Jamie Oliver’s Food Revolution: S2E1 Review

April 13, 2011

Last night ABC aired the first episode of the second season of “Jamie Oliver’s Food Revolution.” You can watch the episode for free here.

Last season was set in Huntington, West Virginia. This season, Oliver travels to Los Angeles to take on the school lunch program in the LA Unified School District. With half a million students, it’s as if Oliver’s gone straight from Little League to Major League. The added challenges of campaigning in Los Angeles are evident right from the start.

His initial task is to convince four of the seven school board members to allow his TV show to film on campus. But what we see is a board that goes out of its way to isolate itself from public opinion, and a superintendent who clearly wants no part of the show and who has the political skills to freeze Oliver out of any access to the district.

So Oliver has to take his case to the public. He does a short appearance on Ryan Seacrest’s radio show, where he covers the basics of his campaign. Since Oliver can’t bring his camera to LA schools, he has its students bring their lunches to the show. As Oliver notes, it’s like airplane food that’s been “microwaved in a plastic sock.” We see canned fruit, donuts, pizza, and—of course—chocolate milk.

Later in the show, we’re given insight into why sugar-sweetened milks are welcome in LA’s schools while Oliver himself is banned. Oliver travels to the California School Nutrition Association annual conference, and attends a dairy-industry sponsored presentation that tries to frame the serving of sugar-sweetened milk as a responsible child nutrition measure. Oliver’s interaction with an industry stooge is priceless.

To conclude the show, Oliver carries out what may be the most powerful food politics visual demonstration I’ve ever seen. He assembles some parents and arranges to dump into a school bus all the sugar that would go into a week’s worth of milk for the school district. We see tons and tons of sugar pouring inside the bus, filling up the cabin, flooding through gaps in the windows, and finally accumulating on the parking lot.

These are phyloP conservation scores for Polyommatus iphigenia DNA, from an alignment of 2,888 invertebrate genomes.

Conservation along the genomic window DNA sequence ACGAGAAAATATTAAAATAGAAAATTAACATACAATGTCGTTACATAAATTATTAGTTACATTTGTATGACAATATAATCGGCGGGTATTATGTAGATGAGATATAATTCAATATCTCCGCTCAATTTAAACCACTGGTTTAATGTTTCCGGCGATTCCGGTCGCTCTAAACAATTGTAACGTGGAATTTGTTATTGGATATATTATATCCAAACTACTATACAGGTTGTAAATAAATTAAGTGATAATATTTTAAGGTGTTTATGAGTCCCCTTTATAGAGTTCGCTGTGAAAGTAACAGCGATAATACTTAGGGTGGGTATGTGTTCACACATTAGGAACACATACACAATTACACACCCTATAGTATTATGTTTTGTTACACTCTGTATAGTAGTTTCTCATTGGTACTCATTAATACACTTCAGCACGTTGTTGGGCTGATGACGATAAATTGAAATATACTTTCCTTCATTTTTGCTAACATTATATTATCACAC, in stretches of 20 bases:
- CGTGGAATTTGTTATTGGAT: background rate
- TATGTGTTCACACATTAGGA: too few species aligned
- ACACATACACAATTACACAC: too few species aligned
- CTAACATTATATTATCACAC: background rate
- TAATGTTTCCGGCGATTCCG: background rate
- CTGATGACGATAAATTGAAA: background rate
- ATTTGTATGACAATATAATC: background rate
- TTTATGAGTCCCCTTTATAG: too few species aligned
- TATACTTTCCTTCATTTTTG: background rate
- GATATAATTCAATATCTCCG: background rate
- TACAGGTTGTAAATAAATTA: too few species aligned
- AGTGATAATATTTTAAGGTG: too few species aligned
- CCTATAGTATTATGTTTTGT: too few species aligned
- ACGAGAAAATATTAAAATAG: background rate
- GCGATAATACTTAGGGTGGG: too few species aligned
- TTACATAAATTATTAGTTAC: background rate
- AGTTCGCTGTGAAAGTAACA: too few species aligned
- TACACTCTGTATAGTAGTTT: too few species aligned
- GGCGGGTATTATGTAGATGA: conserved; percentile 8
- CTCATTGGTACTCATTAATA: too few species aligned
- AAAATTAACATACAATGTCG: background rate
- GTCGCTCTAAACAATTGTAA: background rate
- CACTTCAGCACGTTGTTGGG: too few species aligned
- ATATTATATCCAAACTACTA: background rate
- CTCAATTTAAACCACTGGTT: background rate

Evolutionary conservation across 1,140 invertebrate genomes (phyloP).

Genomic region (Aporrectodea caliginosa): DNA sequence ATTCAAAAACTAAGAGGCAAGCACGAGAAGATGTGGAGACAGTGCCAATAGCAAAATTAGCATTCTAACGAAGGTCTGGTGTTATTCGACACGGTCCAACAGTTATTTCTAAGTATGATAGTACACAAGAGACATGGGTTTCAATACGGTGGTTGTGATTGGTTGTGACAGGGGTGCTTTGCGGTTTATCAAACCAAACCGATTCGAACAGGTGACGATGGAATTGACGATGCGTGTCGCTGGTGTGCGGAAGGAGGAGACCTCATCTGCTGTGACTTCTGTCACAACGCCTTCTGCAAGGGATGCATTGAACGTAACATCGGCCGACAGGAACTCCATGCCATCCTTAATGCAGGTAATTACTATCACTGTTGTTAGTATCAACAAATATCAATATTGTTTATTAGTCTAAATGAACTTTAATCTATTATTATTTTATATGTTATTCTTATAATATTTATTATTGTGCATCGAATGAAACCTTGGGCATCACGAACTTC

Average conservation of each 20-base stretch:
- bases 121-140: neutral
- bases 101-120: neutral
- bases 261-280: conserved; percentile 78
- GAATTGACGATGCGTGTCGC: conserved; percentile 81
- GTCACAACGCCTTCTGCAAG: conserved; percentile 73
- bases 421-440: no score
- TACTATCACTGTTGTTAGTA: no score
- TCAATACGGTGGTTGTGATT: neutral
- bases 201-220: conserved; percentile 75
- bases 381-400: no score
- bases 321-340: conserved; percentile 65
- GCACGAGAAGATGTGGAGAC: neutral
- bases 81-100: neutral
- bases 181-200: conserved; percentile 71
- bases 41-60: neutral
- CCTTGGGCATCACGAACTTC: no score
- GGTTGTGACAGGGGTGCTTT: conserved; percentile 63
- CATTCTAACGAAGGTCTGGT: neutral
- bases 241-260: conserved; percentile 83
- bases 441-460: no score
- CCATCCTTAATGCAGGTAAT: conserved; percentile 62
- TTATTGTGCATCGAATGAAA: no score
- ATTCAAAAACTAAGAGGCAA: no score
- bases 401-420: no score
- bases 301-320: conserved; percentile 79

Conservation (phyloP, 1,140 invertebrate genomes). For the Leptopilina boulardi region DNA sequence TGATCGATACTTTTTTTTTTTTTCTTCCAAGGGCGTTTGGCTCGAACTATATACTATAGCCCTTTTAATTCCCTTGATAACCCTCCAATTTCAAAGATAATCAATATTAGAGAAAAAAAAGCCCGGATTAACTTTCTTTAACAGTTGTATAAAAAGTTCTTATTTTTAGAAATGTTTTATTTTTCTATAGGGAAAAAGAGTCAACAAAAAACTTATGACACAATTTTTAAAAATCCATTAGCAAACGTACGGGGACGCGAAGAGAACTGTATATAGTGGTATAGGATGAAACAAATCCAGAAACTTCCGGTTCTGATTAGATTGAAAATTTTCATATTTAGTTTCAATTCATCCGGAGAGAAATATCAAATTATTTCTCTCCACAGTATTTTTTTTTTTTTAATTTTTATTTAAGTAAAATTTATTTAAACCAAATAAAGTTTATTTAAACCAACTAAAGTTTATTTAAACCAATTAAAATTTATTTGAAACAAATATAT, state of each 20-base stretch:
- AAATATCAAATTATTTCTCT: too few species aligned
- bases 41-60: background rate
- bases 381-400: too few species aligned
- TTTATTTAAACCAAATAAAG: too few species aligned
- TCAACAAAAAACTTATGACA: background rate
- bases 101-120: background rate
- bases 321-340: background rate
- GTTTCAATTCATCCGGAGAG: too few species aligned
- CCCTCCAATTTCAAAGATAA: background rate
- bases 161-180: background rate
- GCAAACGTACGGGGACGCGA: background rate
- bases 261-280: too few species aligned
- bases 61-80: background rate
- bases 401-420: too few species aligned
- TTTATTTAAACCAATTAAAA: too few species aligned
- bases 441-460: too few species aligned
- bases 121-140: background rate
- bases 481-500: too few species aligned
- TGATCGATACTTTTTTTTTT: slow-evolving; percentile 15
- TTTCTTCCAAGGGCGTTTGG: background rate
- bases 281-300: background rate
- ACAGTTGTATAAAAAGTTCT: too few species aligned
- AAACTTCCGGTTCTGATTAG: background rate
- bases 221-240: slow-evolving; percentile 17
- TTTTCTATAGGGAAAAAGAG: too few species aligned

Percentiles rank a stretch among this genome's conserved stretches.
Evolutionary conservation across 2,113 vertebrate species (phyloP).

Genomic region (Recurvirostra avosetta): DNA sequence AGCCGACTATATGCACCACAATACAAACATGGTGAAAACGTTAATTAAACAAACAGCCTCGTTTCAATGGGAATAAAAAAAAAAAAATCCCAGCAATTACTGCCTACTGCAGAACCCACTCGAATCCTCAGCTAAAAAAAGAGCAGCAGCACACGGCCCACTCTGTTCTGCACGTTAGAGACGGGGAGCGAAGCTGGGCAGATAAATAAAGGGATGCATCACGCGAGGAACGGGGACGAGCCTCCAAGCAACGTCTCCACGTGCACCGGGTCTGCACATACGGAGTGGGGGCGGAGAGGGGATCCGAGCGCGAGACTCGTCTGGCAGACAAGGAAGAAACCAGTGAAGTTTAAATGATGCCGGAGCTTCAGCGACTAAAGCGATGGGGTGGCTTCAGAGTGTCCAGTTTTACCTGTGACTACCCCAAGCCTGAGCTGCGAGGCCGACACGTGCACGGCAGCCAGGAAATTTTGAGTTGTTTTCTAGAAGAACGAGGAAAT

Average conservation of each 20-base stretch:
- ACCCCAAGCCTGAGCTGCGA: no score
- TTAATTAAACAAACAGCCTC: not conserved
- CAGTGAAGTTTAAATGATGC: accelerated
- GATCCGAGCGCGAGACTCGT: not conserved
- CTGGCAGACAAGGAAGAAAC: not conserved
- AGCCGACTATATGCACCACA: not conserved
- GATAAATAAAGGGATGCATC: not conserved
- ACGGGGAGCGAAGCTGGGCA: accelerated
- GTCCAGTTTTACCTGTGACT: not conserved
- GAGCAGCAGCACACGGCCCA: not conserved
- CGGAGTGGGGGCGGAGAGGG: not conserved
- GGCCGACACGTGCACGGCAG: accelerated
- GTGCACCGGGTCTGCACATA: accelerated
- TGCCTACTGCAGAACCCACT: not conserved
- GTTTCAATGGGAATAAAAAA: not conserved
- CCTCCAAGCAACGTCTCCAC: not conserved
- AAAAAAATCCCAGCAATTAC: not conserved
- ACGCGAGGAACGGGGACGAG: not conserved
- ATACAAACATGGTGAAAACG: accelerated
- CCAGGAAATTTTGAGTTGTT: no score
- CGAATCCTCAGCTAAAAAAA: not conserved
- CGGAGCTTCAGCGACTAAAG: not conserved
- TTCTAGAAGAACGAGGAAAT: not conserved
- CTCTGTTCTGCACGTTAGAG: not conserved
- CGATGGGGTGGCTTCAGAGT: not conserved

It’s a powerful image, and bound to inspire countless parents and teachers to see school lunch policies in a new way.

But with no access to the school board’s decision-makers, Oliver has to fill time elsewhere. So we get a ten minute segment with him trying to work with an independent fast food restaurant owner, in an attempt to strip away the most unhealthful aspects of the menu. This segment offers some great insight into why low-grade meats and sweeteners are such an entrenched part of the fast food industry.

But this segment’s a poor substitute for what Oliver really wants: the chance to work directly with school lunch program officials. Oliver’s caught up in the sort of big-city bureaucracy that he never had to deal with back in Huntington, and it’s clear by the show’s end that he’s exasperated and doesn’t know the next step forward. As this episode ends, he laments:

Every opportunity of telling a story is literally getting locked down left, right, and center. We’re getting nowhere, absolutely nowhere. You know Huntington was tough at times but it felt human. This doesn’t. This is cold shoulder stuff. The point of this program is to stir the pot and be useful, but I’m not sure how great we’ve done so far. We’re doing a great show about how people don’t give a fuck.

Doubtless Oliver will find some way to gain access and to start initiating reform. And while this episode was interesting and worthwhile, it’s clear that Oliver’s off to a rocky start this time around. I bet he never thought he’d miss jousting with Rhonda and DJ Rod from Huntington, but last year’s challenges pale next to what he’s now facing.

Whether this season ends with success or failure, no television show provides a better window into what it takes to be an effective food activist. Link.

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